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Breast-feeding & Dry Skin

author image Carolyn Williams
Carolyn Williams began writing and editing professionally over 20 years ago. Her work appears on various websites. An avid traveler, swimmer and golf enthusiast, Williams has a Bachelor of Arts in English from Mills College and a Master of Business Administration from St. Mary's College of California.
Breast-feeding & Dry Skin
A mother holding her baby and talking to her young daughter.

Breast-feeding provides a valuable method of feeding your baby nutrients and the antibodies your body naturally possesses. However, dry skin makes it a difficult process for some women. If you have dry skin, particularly on the nipple, breast-feeding becomes painful. Having dry skin all over your body may indicate a different postpartum medical condition, however.

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Breast-feeding is initially uncomfortable for many women. If your nipples become too dry, the skin cracks, which invites infection and also makes the process of the baby latching on and feeding painful. Using lanolin-based ointments, letting breast milk dry naturally on your nipples and avoiding synthetic material next to the nipple minimizes the potential for dry skin to develop.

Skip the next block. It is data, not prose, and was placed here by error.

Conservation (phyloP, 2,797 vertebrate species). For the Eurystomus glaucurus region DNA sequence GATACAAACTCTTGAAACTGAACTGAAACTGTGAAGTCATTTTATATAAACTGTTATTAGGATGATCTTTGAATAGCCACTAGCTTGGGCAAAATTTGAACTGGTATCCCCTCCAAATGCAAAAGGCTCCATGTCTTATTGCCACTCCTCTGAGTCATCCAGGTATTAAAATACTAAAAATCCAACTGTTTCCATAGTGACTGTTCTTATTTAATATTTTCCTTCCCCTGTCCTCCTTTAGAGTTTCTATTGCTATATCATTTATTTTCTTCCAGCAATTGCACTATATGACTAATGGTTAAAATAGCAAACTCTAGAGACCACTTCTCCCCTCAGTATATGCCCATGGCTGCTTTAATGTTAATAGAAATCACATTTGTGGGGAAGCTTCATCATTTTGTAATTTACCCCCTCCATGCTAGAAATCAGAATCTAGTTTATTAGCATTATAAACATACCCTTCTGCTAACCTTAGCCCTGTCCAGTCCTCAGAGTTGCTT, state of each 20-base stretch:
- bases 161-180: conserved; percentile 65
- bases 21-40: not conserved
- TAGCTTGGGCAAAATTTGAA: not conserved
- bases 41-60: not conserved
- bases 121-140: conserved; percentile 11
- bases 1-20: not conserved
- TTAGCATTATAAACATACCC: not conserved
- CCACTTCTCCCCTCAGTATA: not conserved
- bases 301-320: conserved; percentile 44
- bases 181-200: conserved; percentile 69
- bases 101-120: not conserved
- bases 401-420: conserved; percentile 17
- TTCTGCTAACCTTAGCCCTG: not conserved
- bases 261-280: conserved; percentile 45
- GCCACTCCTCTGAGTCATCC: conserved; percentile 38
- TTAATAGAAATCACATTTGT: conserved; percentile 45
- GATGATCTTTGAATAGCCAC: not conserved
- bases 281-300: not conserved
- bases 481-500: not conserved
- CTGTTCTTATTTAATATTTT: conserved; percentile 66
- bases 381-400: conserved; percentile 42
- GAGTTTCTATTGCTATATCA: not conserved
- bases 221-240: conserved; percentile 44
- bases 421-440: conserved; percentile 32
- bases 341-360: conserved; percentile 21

Thyroid Issues

In 5 to 9 percent of women, the process of re-setting the body's functions postpartum causes issues with the thyroid, according to a 1999 study published in the July issue of "Thyroid." Hypothyroidism and hyperthyroidism become permanent for a quarter to a third of this group. Symptoms include systemic dry skin, an intolerance for cold, lethargy and poor memory for those who have hypothyroidism. Hyperthyroidism manifests as irritability combined with lack of energy. If these symptoms occur as you are nursing, consult your doctor for testing.


Nursing requires that you stay hydrated. At least eight 8-oz. servings of liquid, such as water, milk or juice, help you maintain your nursing supply. However, the general rule is to drink if you feel thirsty. Especially the first few days after birth, when your body is shedding excess fluids, drink as much as you need, paying attention to the additional demands that nursing places on your hydration levels. If you become dehydrated, you endanger your milk supply and may also suffer from dry skin.

Infant Dry Skin

If you are breast-feeding and your infant has dry skin, speak with your doctors. Moderate dehydration symptoms include dry skin that is spongy and doesn't spring back when gently pressed. If your milk supply is compromised or you live in a very hot climate, pay careful attention to your infant's skin. If she cries without tears, has dry skin and seems lethargic, contact your doctor immediately.

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